What Employers Need To Know About Latest Federal COVID-19 Stimulus Package
Federal lawmakers agreed to a second round of stimulus legislation late last night, sending a nearly 6,000-page bill to President Trump for his expected signature. The proposal allocates $900 billion in economic relief to businesses and workers across the country. Of the many provisions tucked within the mammoth bill are several key provisions of interest to employers. Specifically, the proposal continues the popular small business loan program, provides new options for unemployed workers, extends tax credits for continued paid sick leave, and offers a variety of other tax- and benefit-related provisions. It does not, however, create a liability shield for COVID-19 litigation. What do you need to know about the critical workplacerelated portions of Stimulus 2.0? Here are summaries of the most significant employment-related provisions and recommendations for actions you should consider as a result of each.
PMPA Webinar Slides: My Employee Tested Positive for COVID-19 – What Do I Do Now?
With COVID-19 cases spiking across the country, employers need to be ready when an employee advises that he or she tested positive or was exposed to someone who has the virus. A positive diagnosis for one employee triggers a host of questions and considerations.
In this webinar, Melanie Webber discusses the steps to take if your employee tests positive, has been in close contact with someone who has tested positive for or been diagnosed with the virus, or needs to take time off to care for someone in quarantine or isolation.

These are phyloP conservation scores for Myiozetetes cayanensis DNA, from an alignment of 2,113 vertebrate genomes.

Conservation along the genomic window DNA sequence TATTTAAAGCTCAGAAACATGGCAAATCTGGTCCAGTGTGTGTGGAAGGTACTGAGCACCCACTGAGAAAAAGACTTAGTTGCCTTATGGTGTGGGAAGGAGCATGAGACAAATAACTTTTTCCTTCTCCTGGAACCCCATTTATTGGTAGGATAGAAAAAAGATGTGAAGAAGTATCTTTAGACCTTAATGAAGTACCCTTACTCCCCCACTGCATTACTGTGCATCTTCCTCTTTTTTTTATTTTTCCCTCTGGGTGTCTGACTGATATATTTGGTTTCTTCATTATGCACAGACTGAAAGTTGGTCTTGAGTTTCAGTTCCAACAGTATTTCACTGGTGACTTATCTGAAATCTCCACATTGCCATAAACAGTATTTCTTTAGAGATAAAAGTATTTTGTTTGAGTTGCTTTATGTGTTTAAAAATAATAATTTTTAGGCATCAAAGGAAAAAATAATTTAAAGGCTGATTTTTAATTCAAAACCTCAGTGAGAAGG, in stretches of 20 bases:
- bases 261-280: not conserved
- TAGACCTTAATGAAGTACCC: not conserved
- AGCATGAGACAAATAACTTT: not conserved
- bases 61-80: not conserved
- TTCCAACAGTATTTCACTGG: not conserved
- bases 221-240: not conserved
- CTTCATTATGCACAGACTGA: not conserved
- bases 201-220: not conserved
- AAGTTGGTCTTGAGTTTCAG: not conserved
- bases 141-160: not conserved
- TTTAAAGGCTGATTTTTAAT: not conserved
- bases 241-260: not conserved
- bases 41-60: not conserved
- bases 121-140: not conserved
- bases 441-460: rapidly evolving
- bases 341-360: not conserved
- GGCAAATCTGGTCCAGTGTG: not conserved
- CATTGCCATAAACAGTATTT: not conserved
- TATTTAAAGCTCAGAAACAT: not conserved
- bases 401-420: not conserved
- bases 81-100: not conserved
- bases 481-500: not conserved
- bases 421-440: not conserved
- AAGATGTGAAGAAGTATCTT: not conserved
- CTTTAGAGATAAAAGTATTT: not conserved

During the webinar, attendees receive answers to these questions, and more:
• When an employee tests positive, do I need to notify all employees?
• If an employee has symptoms but refuses to see a doctor, can I require the employee to stay home?
• How is “close contact” defined now?
• Do we have to notify the Dept. of Health of positive tests?
• If an employee has been in close contact with someone who has tested positive, how long should they remain off work?
• When can I require a doctor’s note to return to work?
• Am I required to pay employees who self-quarantine, but do not have a medical diagnosis?
• Does the Families First Coronavirus Relief Act (“FFCRA”) require me to pay employees who have been in close contact with someone diagnosed with COVID-19?
New PMPA President is Honored to Serve Your Association
Fellow PMPA members,
On October 24, 2020 at the Annual Meeting held at Big Cedar Lodge in Ridgedale, Missouri, I was formally introduced as President of your PMPA for 2020-21.
I am honored and humbled at the opportunity to serve this great association. It is my pleasure to inform you that PMPA is in excellent standing, due to the stewardship of countless talented and driven individuals over the past 87 years. Please know that your current Committees and Board are also filled with great people who are doing an excellent job to position us well for the future.
The year 2020 has proven to be a very difficult year for many of our companies and for many millions of people around the globe. Through it all, we have been comforted by the fact that none of us were alone or without guidance. We have also been recognized and respected for the fact that many of our products truly are “essential” to the health and safety of our country and our world.